April 27, 2009

Maxwell's Silver Hammer

I linked the Beatles "Piggies" in the last post, which has these lyrics:

In their sties with all their backing
They don't care what goes on around
In their eyes there's something lacking
What they need's a damn good whacking.

If you didn't know, Manson used "damn good whacking" to justify the murders, among other songs, but that was a big one.

I don't know why I haven't put this together before, but "Maxwell's Silver Hammer" was recorded July 9, 1969, the summer of the Manson murders. The song has this lyric:

Rose and Valerie, screaming from the gallery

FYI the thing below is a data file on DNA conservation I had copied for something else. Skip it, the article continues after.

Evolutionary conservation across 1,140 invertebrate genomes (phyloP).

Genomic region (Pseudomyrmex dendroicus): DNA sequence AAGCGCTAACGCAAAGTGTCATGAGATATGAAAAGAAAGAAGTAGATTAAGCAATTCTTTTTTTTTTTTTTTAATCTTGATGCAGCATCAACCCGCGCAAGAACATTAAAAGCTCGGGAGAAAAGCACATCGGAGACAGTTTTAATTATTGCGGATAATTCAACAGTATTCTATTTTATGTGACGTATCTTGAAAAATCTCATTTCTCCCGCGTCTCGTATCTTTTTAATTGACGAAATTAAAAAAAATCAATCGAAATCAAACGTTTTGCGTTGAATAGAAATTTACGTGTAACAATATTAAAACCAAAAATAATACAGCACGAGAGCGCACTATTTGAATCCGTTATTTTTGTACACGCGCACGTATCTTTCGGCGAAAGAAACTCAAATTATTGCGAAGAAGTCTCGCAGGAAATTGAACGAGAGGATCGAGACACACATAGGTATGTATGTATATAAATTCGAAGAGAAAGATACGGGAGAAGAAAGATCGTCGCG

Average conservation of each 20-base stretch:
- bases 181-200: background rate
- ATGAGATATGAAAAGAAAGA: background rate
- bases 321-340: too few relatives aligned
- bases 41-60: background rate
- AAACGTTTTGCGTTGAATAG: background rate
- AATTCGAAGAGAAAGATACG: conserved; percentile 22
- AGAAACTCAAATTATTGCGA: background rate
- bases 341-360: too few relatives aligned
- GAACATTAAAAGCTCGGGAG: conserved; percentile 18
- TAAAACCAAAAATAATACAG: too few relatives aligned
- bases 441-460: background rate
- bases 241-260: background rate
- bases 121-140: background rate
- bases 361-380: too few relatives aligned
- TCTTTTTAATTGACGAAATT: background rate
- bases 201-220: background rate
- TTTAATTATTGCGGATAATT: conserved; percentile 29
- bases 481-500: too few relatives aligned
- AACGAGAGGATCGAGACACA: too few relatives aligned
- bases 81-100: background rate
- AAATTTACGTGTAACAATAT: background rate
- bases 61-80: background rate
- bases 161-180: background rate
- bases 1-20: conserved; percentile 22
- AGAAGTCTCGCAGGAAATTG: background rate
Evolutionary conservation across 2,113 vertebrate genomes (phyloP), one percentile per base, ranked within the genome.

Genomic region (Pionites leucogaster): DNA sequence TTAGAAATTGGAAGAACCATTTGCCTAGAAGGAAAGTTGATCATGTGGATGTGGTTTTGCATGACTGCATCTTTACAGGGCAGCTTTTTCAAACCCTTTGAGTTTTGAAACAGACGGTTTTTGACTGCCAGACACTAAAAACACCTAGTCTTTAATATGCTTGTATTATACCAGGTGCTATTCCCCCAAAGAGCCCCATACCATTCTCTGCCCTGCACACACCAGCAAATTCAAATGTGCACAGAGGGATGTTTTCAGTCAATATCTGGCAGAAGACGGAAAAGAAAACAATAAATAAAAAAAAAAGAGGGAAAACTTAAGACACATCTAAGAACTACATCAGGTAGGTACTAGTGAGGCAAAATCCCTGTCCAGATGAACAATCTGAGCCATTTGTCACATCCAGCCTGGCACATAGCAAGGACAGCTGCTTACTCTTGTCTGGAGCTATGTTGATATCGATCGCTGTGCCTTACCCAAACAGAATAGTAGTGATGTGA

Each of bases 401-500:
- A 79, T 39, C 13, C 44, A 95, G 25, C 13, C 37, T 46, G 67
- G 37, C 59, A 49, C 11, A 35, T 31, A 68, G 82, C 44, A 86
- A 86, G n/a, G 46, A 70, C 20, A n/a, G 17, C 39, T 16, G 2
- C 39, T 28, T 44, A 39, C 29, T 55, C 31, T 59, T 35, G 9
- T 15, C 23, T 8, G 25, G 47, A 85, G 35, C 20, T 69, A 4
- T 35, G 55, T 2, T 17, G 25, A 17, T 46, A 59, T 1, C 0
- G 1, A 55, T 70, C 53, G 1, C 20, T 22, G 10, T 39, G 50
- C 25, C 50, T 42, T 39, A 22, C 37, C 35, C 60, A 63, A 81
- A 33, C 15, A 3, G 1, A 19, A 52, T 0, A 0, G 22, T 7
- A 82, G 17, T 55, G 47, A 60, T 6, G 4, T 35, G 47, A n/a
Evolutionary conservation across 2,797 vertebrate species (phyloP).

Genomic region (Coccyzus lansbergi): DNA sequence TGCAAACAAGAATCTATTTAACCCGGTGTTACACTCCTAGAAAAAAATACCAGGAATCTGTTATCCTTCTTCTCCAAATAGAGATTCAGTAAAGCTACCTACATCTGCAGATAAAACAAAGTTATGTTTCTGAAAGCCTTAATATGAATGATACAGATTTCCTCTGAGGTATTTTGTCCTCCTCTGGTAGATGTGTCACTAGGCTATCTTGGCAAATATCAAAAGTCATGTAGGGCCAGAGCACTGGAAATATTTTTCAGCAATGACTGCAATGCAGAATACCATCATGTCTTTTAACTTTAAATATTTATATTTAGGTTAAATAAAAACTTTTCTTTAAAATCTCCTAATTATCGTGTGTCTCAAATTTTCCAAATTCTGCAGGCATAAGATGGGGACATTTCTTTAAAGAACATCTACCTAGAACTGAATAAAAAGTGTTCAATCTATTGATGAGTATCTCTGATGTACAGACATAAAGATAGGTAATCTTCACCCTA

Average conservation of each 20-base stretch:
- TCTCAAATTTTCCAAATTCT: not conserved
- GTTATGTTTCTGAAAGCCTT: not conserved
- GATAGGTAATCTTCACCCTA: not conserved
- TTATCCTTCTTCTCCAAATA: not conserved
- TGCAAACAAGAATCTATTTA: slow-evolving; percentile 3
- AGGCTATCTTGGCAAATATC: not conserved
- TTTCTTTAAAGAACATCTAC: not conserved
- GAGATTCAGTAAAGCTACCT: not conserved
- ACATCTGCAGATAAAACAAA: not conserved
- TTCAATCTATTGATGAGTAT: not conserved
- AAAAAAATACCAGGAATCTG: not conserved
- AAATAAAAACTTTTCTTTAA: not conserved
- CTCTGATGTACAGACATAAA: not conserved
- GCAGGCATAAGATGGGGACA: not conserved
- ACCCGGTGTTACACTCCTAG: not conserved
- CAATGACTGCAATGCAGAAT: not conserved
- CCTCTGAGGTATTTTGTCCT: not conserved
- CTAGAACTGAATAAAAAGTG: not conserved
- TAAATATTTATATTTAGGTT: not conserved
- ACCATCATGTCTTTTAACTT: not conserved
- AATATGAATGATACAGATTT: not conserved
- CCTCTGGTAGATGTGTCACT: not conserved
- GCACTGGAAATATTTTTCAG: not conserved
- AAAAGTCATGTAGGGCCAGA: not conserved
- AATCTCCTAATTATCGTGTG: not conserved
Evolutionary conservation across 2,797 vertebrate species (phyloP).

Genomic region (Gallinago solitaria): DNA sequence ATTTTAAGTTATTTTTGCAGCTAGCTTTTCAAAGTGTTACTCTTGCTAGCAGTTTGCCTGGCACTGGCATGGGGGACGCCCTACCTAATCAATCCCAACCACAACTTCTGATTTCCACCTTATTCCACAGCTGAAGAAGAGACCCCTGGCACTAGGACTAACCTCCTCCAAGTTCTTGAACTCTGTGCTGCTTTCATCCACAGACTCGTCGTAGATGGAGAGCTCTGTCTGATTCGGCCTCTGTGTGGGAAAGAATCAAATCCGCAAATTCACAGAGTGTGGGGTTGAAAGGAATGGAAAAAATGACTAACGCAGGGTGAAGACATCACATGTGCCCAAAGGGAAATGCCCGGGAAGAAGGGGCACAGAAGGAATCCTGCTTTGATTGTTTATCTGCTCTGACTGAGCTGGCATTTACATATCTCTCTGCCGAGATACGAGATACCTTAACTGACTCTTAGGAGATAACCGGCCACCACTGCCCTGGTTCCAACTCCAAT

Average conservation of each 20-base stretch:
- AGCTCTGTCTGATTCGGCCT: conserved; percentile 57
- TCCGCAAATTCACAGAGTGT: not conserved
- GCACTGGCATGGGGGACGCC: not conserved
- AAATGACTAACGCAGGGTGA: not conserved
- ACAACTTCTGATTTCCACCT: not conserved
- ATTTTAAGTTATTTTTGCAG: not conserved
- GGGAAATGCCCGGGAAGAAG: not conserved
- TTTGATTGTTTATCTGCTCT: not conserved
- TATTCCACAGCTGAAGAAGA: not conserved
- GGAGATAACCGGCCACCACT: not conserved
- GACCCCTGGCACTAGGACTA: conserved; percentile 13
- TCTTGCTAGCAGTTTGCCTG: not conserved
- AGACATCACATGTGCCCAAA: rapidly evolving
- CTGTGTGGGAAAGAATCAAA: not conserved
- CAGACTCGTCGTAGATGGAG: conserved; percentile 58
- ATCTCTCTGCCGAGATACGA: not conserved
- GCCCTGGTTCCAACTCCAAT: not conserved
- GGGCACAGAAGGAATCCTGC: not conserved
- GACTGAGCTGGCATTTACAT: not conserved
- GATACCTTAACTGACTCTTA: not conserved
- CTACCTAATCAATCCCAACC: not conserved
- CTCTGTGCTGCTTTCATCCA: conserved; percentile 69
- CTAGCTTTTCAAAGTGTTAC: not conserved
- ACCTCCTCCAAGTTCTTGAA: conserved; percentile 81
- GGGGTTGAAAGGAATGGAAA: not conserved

Say he must go free (Maxwell must go free)
The judge does not agree and he tells them
So, oh, oh, oh

Which is very much like the Manson courtroom, with Manson Family members holding vigil. The trial didn't start until 1970, while Abbey Road was released in September 1969. Still, releasing a whimsical song about a serial killer, after a lunatic was inspired by "The White Album," seems like something the Beatles might have wanted to stay away from. Eerie, though, that the song was recorded that summer. This cartoon animates just how demented the song is:


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